Late Breaking News
Montana VA Program Replaces Insulin Syringes with Pens to Increase Compliance Cont
Ensuring the safety of insulin and avoiding hypoglycemia among diabetic patients has become a critical concern within the VA. More than 10% of all diabetes patients in the VHA experience a hypoglycemic event each year — and with Hba1c levels declining by 0.5% per year within that population, the rates may be rising, says the Diabetes QUERI Center. In addition, a December 2011 study in the Journal of the American Geriatrics Society showed that 20% to 27% of diabetic elderly veterans with cognitive impairment or dementia also suffered from hypoglycemia, making ensuring accurate dosing a high priority.
“While studies show that there is no difference in dosing accuracy between insulin pens and vials and syringes, many of our patients don’t see the lines on the syringes that well, so they guess. The numbers on the pens are easier to read, and they can hear the clicks. They know how many units of insulin they have,” Rucker explained.
To measure success of the program, the VA Montana Healthcare System will monitor glucose management by reviewing patients’ Hba1c levels, checking blood sugar logs and evaluating data that patients download directly from their glucose meters. The pilot team also will track the number and kind of emergency department visits and hospitalizations participants have during the program. Patients also will be surveyed about their views of the pens.
In addition to monitoring patient health and satisfaction, the team will assess staff perceptions online using Survey Monkey. Rucker said she expects the pens will increase satisfaction among healthcare educators and providers.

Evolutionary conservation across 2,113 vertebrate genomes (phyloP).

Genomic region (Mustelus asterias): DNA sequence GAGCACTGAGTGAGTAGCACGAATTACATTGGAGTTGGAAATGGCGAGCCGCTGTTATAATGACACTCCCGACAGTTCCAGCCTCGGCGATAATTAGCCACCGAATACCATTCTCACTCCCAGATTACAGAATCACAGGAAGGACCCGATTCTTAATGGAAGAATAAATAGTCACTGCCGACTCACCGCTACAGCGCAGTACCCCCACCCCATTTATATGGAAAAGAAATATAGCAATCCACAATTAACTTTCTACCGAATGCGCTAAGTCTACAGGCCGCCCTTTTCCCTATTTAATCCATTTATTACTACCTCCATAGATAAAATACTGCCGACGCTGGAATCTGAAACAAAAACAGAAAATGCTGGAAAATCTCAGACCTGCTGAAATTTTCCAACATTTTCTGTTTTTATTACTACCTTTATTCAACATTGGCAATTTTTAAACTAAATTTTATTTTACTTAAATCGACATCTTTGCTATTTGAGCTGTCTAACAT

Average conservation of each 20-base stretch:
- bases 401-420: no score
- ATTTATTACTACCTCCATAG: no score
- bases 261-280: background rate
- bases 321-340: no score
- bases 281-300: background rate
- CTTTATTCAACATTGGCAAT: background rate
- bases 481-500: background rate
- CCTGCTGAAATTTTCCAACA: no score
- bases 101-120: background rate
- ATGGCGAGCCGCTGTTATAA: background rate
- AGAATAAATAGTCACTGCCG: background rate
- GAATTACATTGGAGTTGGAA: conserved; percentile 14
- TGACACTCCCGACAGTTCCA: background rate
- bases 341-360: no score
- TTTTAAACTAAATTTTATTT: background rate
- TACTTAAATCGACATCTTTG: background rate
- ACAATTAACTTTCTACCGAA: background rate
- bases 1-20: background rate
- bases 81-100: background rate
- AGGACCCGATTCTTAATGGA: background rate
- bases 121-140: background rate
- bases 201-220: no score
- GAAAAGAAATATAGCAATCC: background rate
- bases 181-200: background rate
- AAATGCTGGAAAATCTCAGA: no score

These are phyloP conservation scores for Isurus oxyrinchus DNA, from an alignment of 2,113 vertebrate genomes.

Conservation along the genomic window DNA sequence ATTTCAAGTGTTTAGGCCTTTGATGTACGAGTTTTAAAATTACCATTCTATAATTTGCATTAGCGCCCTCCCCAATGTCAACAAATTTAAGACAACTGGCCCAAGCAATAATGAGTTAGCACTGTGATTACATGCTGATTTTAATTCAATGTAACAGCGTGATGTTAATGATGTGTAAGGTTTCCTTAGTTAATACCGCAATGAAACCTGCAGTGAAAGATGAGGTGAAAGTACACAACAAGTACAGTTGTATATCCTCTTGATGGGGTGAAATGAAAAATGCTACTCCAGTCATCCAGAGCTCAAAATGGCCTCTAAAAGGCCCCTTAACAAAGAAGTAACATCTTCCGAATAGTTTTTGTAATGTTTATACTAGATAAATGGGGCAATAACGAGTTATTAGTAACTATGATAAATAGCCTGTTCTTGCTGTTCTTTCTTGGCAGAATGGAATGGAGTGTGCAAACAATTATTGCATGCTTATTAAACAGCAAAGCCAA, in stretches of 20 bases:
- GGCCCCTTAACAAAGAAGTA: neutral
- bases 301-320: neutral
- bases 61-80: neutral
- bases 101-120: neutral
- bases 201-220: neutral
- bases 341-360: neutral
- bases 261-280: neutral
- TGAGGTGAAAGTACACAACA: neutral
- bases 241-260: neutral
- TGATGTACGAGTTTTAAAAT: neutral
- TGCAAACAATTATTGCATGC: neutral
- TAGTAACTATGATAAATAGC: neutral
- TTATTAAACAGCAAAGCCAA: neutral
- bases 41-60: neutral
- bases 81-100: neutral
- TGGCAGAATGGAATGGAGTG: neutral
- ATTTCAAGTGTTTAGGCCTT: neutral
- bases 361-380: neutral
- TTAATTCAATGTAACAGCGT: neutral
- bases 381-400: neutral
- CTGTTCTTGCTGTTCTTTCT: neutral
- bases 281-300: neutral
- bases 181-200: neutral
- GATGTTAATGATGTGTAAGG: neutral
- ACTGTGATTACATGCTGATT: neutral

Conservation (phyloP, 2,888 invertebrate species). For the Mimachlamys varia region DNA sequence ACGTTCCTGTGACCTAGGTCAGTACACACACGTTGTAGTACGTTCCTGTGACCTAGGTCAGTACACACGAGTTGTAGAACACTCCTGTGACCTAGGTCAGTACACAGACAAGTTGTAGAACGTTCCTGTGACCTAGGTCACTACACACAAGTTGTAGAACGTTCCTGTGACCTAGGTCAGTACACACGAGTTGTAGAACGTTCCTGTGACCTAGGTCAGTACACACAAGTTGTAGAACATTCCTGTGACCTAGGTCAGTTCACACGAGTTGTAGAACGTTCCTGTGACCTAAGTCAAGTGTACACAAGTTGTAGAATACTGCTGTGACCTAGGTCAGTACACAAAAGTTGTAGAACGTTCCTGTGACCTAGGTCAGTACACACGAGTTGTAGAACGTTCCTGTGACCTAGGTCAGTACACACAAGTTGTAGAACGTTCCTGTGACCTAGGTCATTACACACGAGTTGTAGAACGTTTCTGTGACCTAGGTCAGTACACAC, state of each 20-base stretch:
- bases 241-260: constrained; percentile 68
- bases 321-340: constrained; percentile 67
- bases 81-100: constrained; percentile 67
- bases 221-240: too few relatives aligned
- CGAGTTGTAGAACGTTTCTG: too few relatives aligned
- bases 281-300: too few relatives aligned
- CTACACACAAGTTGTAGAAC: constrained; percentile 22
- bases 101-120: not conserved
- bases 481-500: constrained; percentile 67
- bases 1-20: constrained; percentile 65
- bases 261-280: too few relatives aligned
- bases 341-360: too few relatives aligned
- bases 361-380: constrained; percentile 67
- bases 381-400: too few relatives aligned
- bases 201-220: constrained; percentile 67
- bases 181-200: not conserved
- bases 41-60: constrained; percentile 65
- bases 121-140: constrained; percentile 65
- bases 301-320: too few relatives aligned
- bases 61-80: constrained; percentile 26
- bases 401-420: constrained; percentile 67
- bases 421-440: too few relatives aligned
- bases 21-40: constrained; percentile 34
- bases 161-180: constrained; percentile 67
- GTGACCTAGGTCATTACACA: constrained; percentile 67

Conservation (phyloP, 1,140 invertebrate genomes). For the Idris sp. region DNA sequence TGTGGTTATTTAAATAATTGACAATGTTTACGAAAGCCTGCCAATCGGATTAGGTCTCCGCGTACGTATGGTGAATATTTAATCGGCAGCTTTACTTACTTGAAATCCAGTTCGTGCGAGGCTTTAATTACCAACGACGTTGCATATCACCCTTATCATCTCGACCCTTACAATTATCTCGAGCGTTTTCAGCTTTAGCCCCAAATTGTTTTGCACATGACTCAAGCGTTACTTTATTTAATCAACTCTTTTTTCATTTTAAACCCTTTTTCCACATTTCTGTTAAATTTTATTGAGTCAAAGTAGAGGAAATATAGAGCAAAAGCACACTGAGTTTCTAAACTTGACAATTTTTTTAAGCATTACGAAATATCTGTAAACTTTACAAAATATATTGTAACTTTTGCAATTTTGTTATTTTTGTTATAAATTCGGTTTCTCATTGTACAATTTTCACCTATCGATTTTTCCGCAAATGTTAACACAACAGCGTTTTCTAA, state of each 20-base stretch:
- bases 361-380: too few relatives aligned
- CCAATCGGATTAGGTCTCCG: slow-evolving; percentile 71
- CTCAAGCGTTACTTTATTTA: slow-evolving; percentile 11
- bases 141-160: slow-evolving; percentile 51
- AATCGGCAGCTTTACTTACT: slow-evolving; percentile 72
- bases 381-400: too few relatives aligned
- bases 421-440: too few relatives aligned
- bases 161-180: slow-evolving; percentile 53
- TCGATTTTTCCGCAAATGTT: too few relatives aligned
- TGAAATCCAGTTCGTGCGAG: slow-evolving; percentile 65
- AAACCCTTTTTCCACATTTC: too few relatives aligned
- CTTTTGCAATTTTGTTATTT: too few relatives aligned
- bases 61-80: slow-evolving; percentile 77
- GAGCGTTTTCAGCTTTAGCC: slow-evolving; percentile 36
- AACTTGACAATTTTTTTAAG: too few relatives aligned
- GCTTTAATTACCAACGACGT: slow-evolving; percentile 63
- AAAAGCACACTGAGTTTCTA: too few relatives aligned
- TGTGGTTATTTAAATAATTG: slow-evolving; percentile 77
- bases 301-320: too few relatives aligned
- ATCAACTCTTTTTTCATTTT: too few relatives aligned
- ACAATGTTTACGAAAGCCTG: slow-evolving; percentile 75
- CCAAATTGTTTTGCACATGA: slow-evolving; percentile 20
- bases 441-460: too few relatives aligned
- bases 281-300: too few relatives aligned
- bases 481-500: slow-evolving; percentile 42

“If you’ve never drawn up something from a syringe and vial, it is kind of complicated and can be very frustrating for patients and educators,” she said. “It takes a lot more time than showing them how to use an insulin pen. If we can reduce the time spent on that component, we may have more time to teach other self-management skills.”
More than 100,000 employees have submitted nearly 15,000 ideas in the four Employee Innovation Competitions held since 2009. VA employees vote on the ideas using a crowd-sourcing platform, and the most popular are evaluated for implementation. The VA Innovation Initiative Executive Selection Board has funded pilots of 72 of the best ideas to date.
VA plans to introduce successful innovations into regular practice for adoption nationwide.
Already, Rucker has spoken with endocrinologists and nurses at the Nashville VA Medical Center who have expressed interest in the insulin pen program.
Offering options for insulin administration is consistent with the VA’s focus on patient-centered care.
“Everyone’s diabetes is a little different,” Rucker said, “so the one-size-fits-all approach that expects everyone to use an insulin vial and syringe simply doesn’t work.”
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- Montana VA Program Replaces Insulin Syringes with Pens to Increase Compliance